According to USGBC, 60 to 75% of greenhouse gas emissions in rural communities come from existing buildings, and the v5 update also includes an update to credits and the scorecard for existing buildings (LEED v5 O + M) to reward existing buildings that are on the road to ultra-low carbon. In fact, USGBC will beta test LEED v5 with O+M first.

Looking to the Future

LEED is moving to a new five-year update cycle to better align with the Paris Climate Accord’s 2030 and 2050 targets, which are key drivers in many regional and jurisdictional policies. This new update cycle will make it easier and clearer for LEED users who are working within the Paris Climate Accord’s targets.

This update also aims to strike a fair balance between being accessible to anyone who wants to earn LEED certification while also challenging the status quo.

“We want more people entering the path and making the effort,” said Alicia Silva from Revitaliza Consultores, who helped to develop LEED v5 O + M.


Have questions?

We’re here to help! We have LEED Green Associate credentialed professionals on staff who are available to help you navigate LEED v4.1 and beyond.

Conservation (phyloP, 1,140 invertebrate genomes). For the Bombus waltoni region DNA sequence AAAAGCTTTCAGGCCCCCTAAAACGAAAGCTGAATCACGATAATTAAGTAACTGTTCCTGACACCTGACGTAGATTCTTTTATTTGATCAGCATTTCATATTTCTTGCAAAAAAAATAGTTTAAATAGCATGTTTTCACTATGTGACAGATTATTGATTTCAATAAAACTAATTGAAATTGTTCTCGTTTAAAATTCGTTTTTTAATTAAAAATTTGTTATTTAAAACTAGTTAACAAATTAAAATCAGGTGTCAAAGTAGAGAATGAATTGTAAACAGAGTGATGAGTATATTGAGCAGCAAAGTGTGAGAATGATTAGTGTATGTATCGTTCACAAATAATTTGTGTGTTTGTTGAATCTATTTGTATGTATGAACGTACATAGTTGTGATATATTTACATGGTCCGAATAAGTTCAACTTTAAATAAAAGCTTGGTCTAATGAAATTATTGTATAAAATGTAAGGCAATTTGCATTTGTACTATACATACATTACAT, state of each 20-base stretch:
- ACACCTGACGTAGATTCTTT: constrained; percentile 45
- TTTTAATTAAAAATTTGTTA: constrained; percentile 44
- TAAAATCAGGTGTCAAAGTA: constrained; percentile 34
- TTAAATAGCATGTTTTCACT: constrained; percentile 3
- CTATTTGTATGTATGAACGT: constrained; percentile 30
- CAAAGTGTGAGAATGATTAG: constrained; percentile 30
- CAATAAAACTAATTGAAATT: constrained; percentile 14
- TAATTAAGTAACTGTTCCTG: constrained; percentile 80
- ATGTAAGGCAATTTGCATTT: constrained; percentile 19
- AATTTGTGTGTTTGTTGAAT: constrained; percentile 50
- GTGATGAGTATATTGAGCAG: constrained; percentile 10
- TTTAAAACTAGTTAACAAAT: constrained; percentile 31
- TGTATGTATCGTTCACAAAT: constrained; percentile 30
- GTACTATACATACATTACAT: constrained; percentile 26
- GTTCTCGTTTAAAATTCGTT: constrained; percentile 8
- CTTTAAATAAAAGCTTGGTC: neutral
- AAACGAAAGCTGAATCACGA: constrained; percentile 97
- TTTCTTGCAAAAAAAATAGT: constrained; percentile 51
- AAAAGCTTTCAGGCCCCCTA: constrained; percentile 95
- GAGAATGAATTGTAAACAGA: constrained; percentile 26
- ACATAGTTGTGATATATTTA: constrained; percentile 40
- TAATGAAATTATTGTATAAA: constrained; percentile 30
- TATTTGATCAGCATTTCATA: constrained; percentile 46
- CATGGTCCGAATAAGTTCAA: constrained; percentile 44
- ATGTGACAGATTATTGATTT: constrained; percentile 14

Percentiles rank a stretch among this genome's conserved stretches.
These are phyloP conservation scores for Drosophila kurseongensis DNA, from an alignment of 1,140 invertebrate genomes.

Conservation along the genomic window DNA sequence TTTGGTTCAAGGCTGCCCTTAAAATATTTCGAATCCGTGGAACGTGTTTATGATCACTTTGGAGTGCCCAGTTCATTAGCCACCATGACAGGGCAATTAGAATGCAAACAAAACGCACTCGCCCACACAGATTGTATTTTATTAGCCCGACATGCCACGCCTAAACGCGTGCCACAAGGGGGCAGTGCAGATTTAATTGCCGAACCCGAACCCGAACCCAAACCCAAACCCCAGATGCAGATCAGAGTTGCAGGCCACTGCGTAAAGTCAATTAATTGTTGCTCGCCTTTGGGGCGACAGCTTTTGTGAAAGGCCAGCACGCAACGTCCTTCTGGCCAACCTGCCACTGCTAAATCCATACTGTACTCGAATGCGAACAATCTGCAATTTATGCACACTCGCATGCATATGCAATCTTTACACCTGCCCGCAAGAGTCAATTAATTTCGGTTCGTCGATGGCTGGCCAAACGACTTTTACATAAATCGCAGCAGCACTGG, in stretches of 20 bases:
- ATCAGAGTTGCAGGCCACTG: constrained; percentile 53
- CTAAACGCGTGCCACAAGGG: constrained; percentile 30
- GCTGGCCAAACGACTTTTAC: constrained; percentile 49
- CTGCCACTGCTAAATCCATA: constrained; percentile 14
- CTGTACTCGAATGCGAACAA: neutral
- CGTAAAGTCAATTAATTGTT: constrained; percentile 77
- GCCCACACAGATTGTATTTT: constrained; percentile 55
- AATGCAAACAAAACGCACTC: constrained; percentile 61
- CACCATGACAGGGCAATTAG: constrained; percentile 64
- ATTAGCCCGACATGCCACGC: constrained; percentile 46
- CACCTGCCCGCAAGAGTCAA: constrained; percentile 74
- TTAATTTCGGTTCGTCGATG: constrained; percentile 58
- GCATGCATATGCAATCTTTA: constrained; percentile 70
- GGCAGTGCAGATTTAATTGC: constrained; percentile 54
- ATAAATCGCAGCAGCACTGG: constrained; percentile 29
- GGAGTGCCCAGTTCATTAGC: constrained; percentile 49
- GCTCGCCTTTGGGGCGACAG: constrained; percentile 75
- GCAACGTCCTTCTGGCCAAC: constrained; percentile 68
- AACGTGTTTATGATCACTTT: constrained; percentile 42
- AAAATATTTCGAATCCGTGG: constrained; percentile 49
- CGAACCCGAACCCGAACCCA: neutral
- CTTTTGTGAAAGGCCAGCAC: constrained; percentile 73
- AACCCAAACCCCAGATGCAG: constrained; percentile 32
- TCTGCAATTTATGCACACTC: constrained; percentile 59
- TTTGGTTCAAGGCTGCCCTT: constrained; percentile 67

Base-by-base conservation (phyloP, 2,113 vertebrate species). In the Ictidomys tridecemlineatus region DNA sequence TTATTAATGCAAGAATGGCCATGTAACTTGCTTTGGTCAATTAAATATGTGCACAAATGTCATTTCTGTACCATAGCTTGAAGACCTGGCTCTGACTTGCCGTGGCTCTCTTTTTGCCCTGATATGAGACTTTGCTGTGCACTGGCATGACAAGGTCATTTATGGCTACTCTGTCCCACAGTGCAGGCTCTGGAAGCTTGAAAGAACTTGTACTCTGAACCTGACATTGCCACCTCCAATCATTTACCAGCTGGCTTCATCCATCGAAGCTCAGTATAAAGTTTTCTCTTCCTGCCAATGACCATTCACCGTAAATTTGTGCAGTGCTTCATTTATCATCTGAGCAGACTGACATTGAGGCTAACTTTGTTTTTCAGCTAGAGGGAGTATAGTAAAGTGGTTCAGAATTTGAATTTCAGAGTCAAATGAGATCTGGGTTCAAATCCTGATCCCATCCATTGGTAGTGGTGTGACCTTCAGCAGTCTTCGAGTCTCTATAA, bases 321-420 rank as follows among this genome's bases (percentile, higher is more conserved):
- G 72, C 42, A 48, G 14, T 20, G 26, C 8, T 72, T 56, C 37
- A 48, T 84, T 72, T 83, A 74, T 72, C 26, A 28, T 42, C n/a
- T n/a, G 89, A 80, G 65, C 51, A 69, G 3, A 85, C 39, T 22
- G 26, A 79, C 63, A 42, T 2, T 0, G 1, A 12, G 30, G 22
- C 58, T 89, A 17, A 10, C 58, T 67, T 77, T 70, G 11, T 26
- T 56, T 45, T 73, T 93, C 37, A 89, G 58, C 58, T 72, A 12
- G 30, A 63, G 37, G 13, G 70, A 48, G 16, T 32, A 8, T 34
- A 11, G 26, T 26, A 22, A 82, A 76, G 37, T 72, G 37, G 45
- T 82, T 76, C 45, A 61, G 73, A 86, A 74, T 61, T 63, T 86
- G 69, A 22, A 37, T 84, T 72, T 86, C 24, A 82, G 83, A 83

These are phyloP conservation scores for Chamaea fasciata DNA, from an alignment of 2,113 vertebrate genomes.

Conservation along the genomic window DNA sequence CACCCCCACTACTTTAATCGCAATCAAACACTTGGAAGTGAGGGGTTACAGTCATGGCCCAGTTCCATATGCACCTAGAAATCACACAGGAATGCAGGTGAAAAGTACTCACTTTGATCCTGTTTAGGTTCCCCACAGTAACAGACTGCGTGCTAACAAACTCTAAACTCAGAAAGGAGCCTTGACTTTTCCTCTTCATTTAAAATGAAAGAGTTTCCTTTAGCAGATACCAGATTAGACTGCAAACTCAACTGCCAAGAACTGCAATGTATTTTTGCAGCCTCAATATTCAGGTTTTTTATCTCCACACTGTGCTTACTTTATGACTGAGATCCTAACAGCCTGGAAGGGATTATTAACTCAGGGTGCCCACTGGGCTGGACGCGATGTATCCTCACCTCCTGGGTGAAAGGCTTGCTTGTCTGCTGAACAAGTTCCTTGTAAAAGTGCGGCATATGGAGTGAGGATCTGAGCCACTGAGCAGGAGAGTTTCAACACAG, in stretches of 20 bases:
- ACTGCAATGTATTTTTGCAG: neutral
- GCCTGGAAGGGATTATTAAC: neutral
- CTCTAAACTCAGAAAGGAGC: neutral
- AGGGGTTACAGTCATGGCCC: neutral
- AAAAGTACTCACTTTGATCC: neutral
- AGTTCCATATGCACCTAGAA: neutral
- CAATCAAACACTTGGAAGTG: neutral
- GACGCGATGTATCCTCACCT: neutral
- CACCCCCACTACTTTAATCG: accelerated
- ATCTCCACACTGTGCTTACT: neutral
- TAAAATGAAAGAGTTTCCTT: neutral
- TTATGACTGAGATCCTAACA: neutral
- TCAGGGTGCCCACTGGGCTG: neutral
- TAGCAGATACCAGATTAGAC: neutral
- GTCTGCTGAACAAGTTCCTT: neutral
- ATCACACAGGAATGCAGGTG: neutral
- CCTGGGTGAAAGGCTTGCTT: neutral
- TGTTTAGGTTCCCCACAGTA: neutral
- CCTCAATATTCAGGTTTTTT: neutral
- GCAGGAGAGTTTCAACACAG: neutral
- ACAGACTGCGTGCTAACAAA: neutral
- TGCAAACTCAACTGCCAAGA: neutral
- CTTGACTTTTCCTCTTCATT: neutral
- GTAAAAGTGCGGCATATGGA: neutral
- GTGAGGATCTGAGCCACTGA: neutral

Dawn Garcia, LEED® Green Associate™
[email protected]
Dawn is part of the Marketing team for Roseburg and has been with the company since 2012. She oversees our LCA/EPD work as well as assisting the supply chain and design/build community with their questions related to green building documentation and submittals. She also serves on industry association committees for the Composite Panel Association (CPA) and American Wood Council (AWC) and is involved with the Decorative Hardwoods Association (DHA).
Bret Hartsfield, LEED® Green Associate™
[email protected]
Bret is part of the Technology and Optimization team for Roseburg and has been with the company since 2020. He oversees/assists with the technical information found in documents such as EPD’s and disclosure information. He also serves on the production-technical committee and certification oversight board for the Composite Panel Association.
Matt Sevits, Digital Marketing Manager
[email protected]
Matt Sevits works on the Marketing team with Dawn and attended Greenbuild for the first time in 2023. This professional development opportunity gives him crucial insight into the intersection of the LEED program with how Roseburg, and our industry as a whole, presents our product marketing in a responsible and ethical way.